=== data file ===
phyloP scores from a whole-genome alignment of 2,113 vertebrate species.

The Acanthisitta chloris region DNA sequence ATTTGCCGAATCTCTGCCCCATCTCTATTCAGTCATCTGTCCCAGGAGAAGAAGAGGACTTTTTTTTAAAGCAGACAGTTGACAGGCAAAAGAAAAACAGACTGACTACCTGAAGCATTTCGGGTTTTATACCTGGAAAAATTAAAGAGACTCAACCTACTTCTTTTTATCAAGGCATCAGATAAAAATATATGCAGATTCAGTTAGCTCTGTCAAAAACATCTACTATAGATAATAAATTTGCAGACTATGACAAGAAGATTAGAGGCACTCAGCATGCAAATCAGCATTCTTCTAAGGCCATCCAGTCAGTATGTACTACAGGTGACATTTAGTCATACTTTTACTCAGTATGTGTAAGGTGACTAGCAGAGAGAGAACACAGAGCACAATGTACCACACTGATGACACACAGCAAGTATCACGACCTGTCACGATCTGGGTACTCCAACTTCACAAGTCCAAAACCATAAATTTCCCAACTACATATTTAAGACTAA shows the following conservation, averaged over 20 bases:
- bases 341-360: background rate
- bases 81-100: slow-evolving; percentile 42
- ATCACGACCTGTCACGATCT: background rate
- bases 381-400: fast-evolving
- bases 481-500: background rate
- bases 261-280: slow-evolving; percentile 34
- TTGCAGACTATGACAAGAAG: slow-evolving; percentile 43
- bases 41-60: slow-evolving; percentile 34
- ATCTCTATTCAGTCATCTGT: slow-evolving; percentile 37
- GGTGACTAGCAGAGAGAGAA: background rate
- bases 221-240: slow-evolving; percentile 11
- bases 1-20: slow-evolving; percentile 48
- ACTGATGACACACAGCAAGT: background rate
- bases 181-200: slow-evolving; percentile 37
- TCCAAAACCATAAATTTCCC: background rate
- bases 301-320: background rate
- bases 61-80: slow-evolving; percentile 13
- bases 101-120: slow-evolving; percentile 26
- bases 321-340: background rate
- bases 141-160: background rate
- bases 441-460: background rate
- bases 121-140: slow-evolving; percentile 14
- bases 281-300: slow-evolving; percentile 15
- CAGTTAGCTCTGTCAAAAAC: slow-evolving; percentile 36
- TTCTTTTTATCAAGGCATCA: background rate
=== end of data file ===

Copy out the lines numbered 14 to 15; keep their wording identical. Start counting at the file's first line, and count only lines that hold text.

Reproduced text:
- bases 1-20: slow-evolving; percentile 48
- ACTGATGACACACAGCAAGT: background rate